Eunice Dhladhla outside Constitutional Court

(Photo Credit 1: Sowetan / Penwell Dlamini) (Photo Credit 2: New Frame / Cebelihle Mbuyisa)

I crush them

I crush them

Justice Albie Sachs
on evening Safm radio
is reading from his
Quest for justice

I crush them
says a teacher 
quite nonchalantly 
of the insects falling 
into her tea

Cutting Edge
is on evening TV
highlighting schools
or rather their dilapidated 
physical states

shaky toilets
shaky classrooms
shaky infrastructure 
shaky promises too 

Justice Sachs tells
of The New Age paper
distributed back then

I crush them
the school’s office ceiling
letting the insects in

No New Age there
No Albie Sachs there
No justice either

How much longer
for learners 
and educators
will to be
crushed

A Tuesday night passes.

(Photo Credit: Daylin Paul / New Frame)

(2020) you’ve taken away enough

(2020) you’ve taken away enough

A community in pain
out in Eldorado Park 
a youngster the victim
where crime and drugs rule

A community in pain
out in Oudshoorn 
a doctor on the frontline
the victim of our pandemic 

2020 
you’ve taken away
enough from us
a teacher-friend’s remarks
could be a world-wide echo

from the Eldorado Parks
to the Oudshoorns
from Africa to Asia 
to the Americas and beyond

2020 
you’ve taken away
enough from us

The youngster brought comfort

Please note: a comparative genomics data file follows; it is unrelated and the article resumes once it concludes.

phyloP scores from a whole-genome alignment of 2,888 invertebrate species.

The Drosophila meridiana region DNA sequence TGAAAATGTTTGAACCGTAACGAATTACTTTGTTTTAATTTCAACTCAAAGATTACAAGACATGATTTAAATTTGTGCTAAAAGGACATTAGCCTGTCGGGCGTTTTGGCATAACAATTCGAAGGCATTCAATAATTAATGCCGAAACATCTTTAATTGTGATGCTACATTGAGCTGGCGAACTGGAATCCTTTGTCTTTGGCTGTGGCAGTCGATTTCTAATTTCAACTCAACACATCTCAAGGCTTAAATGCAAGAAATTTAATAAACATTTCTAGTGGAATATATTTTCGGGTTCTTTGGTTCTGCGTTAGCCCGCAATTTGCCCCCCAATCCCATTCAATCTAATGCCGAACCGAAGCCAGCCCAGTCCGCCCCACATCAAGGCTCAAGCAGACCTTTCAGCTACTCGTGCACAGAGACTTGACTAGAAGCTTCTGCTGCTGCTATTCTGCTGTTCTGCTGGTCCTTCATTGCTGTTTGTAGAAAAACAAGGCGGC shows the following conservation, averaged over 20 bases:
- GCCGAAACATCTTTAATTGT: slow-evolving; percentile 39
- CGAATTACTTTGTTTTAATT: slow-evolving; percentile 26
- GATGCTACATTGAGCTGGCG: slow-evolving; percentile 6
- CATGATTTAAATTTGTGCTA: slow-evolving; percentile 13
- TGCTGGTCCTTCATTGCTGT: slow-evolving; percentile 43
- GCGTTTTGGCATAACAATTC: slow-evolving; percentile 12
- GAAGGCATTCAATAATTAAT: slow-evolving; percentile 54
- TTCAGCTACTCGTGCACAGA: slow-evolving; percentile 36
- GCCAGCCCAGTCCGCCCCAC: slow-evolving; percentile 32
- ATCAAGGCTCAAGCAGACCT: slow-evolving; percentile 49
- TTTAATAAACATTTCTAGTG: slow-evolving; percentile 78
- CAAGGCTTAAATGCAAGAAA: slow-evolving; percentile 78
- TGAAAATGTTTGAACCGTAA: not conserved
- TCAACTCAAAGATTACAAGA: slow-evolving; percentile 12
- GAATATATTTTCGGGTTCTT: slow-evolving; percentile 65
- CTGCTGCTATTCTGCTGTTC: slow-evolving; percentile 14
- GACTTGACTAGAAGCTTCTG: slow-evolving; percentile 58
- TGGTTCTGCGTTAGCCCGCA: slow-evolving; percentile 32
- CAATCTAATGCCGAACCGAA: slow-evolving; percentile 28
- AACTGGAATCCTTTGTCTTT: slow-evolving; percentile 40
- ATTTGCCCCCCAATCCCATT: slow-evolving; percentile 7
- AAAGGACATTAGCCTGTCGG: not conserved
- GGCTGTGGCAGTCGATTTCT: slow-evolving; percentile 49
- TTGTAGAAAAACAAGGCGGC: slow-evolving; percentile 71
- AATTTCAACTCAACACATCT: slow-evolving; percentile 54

The doctor brought comfort 

Comfort well needed
in schools
in communities
everywhere

2020
you’ve taken away
enough from us

(Photo Credit: The Conversation)

Love Me (tender)

Love Me (tender)

Love me tender
love me sweet
never let me go 
connections have made
my life complete
and I love them so

Love me tender
love me true 
my pockets now filled
money dearest I love you
and I always will

Love me tender
love me long
Covid-19 a good start
for it’s here that I belong
opportunity and l will not part

Love me tender 
love me dear
tell me you are mine
I’ll be yours in freedom’s name
till the end of time

When at last my dreams come true
Darling Democracy this I know
the rotten stench will follow you
everywhere you go

Here down South, an Elvis Presley song is the obvious choice.

Just not (speeches and elections)

Just not (speeches and elections)

Just not 
speeches and elections
our own Women’s Day is
a radio fellow expounds 
like he needs to convince
someone out there

Just not 
though most 
to be heard is 
often same old story 
often same old song

(and for some reason
a bigwig male-head
does an official advert
saying “all racial groups” 
were at that historic March)

Just not 
politicians politicking
preying on the moment
feeding on the moment
angling for a sound-byte

Are we all talk 
the world over
at a time of a pandemic
and Gender-Based Violence

and SA’s Women’s Month